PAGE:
All right, let’s collectively leave the judgment at the door here, because we’re all guilty of stinky breath from time to time. Whether the cause is your diet, good old morning time, or overall dental hygiene, bad breath is just something that happens—and more often than you would like. So let’s start with the basics. See your dentist at least twice a year (depending on your oral condition) for cleanings, and while you’re there, don’t hesitate to bring up your concerns if you’ve tried everything and your bad breath still isn’t going away.
Brush and floss every single day. Brushing your teeth helps nix the plaque and bacteria on the front, back, and the chewing surface, but flossing dislodges anything your toothbrush can’t get to between the teeth. If you don’t floss, here’s what will happen: the minerals in saliva (like calcium and phosphates) can cause the plaque to harden between the teeth (aka tartar). Tartar is full of bacteria. The bacteria colonies can multiply and burrow deeper into your gum. Over time, the tissue around the bone gets irritated, causing inflammation. Your gums start to break down, resulting in bleeding gums when you brush your teeth. If it progresses, the space between the gums and teeth grows. Basically, anaerobic bacteria are the culprit behind gum disease and bad breath. So brush and floss, or bad breath will be the least of your concerns.
One main source of bad breath is a type of oxygen-hating bacteria in your mouth called anaerobic bacteria. Since they don’t like fresh air, they nestle deeper into your mouth’s surfaces, causing inflammation and bleeding of the gums, which, in turn, creates a stinky, sulphuric byproduct. For this, it would be best to use a tongue scraper to remove the bacteria burrowed in the fuzzy filaments of your tongue, or try using a clean spoon instead. Since anaerobic bacteria hate oxygen, try gargling with an oxygenated mouthwash to kill them fast, even in hard-to-reach places like your tonsils. Yes, anaerobic bacteria tend to accumulate in the contours of your tonsils and create super-pungent tonsil stones (a buildup of bacteria and debris in your tonsils). For this try gargling in the back of your throat with salt water to dislodge the stones or seeing your ENT doctor to remove them. Drink more water. Dehydration reduces your saliva production, which is a problem because your saliva has antibacterial and antifungal properties that keep your mouth healthy and your breath smelling good. On a basic level, your saliva also helps break down your food, wash it away, and lubricate your teeth to prevent food being stuck. If the food is decomposing in your mouth because it was not broken down or washed out, bacteria can flourish. The more food you leave behind, the more feasting for the bacteria. While we are on the topic of dehydration, get rid of all your alcohol-based rinses because ironically enough, your mouthwash could be your problem. Alcohol dries out your mouth, which leads to more bacteria growth; you can create your own by mixing a tablespoon of baking soda with a cup of warm water and a few drops of peppermint essential oil. Baking soda is a natural antibacterial, and the peppermint oil helps freshen your breath in a pinch if you run out of mouthwash.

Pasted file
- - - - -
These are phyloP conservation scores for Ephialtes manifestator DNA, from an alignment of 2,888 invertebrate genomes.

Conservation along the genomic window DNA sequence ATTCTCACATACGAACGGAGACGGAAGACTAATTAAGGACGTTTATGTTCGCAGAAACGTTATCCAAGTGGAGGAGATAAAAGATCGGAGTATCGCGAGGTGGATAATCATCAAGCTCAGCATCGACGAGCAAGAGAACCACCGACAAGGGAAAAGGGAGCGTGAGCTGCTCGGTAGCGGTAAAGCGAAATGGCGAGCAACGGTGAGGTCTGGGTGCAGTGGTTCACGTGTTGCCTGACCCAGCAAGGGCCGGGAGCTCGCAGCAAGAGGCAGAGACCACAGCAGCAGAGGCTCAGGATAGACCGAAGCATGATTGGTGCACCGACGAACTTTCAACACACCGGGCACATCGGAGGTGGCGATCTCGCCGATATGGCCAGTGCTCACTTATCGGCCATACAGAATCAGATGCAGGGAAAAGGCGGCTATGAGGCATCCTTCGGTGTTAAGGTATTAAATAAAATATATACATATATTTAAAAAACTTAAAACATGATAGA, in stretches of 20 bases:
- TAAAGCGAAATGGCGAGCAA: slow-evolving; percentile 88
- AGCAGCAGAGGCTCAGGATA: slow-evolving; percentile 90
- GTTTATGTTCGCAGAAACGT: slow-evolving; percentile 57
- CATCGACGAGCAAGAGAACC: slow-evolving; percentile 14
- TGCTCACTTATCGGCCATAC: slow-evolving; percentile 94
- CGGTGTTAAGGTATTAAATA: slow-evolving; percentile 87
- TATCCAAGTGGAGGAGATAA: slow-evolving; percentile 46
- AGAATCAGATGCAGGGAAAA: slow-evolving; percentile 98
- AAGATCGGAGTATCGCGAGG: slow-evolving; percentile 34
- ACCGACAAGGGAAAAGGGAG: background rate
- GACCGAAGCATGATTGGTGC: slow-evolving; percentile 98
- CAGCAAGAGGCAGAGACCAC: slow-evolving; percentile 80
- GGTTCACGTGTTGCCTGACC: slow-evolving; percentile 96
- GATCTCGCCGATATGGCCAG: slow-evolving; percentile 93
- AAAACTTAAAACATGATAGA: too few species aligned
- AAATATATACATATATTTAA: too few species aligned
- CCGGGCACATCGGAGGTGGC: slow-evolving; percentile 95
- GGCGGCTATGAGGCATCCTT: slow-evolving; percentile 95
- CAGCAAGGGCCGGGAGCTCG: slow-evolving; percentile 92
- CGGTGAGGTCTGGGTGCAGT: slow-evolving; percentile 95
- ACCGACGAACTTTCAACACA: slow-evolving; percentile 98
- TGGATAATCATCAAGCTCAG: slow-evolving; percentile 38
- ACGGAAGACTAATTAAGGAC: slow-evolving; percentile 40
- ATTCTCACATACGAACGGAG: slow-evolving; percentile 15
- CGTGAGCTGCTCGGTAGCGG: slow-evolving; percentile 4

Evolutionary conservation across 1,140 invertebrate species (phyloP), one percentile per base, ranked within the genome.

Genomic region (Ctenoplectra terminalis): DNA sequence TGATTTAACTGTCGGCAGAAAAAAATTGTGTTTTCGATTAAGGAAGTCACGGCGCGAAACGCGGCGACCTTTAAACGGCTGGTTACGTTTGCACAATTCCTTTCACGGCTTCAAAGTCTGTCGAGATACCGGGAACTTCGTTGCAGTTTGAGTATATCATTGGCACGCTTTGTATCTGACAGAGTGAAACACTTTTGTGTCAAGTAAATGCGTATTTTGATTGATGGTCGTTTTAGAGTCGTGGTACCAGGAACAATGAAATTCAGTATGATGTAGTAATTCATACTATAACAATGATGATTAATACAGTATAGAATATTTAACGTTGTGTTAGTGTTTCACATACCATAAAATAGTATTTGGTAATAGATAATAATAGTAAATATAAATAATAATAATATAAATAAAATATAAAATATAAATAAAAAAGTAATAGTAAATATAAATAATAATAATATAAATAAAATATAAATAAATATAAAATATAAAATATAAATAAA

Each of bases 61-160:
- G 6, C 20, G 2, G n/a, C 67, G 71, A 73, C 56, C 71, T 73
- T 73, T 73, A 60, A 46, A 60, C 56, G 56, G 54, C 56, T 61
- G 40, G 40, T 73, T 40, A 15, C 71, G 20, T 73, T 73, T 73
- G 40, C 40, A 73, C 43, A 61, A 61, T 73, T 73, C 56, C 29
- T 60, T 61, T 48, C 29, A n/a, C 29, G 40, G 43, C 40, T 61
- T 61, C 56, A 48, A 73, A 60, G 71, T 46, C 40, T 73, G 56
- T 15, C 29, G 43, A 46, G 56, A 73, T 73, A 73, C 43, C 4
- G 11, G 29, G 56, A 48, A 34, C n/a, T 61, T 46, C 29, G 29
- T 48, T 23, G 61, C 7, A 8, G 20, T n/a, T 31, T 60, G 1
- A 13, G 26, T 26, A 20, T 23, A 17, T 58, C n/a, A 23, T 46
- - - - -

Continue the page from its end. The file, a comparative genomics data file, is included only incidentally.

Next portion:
Now on to what to eat to stay fresh. If you’re already out on the town, order a drink with mint leaves or casually ask your server for a side of parsley. The mint will help freshen your breath, and the parsley contains chlorophyll, which fights against the sulfur compounds in the mouth. Eat probiotic-fermented foods like kimchi, to increase the good bacteria in your gut (the large and small intestines and the stomach). In addition, when good bacteria thrive, there is less room for the bad bacteria, which can give off a not-so-pleasant smell that travels up the digestive tract and into your mouth. The hard texture of apples, celery, carrots, etc., can remove food caught between your teeth and rub away the bacteria that’s clinging to them. Think of crunchy health foods as nature’s toothbrushes. Finally chew sugarless gum containing xylitol. Gum contributes to better breath for a few reasons: first, the act of chewing stimulates the flow of saliva, which, remember, helps flush away bacteria. Second, it helps pick up food that has been left behind. And third, xylitol, a sweetener, is an antibacterial. Try gums with xylitol, or if you are not a gum fan, try mints with xylitol.
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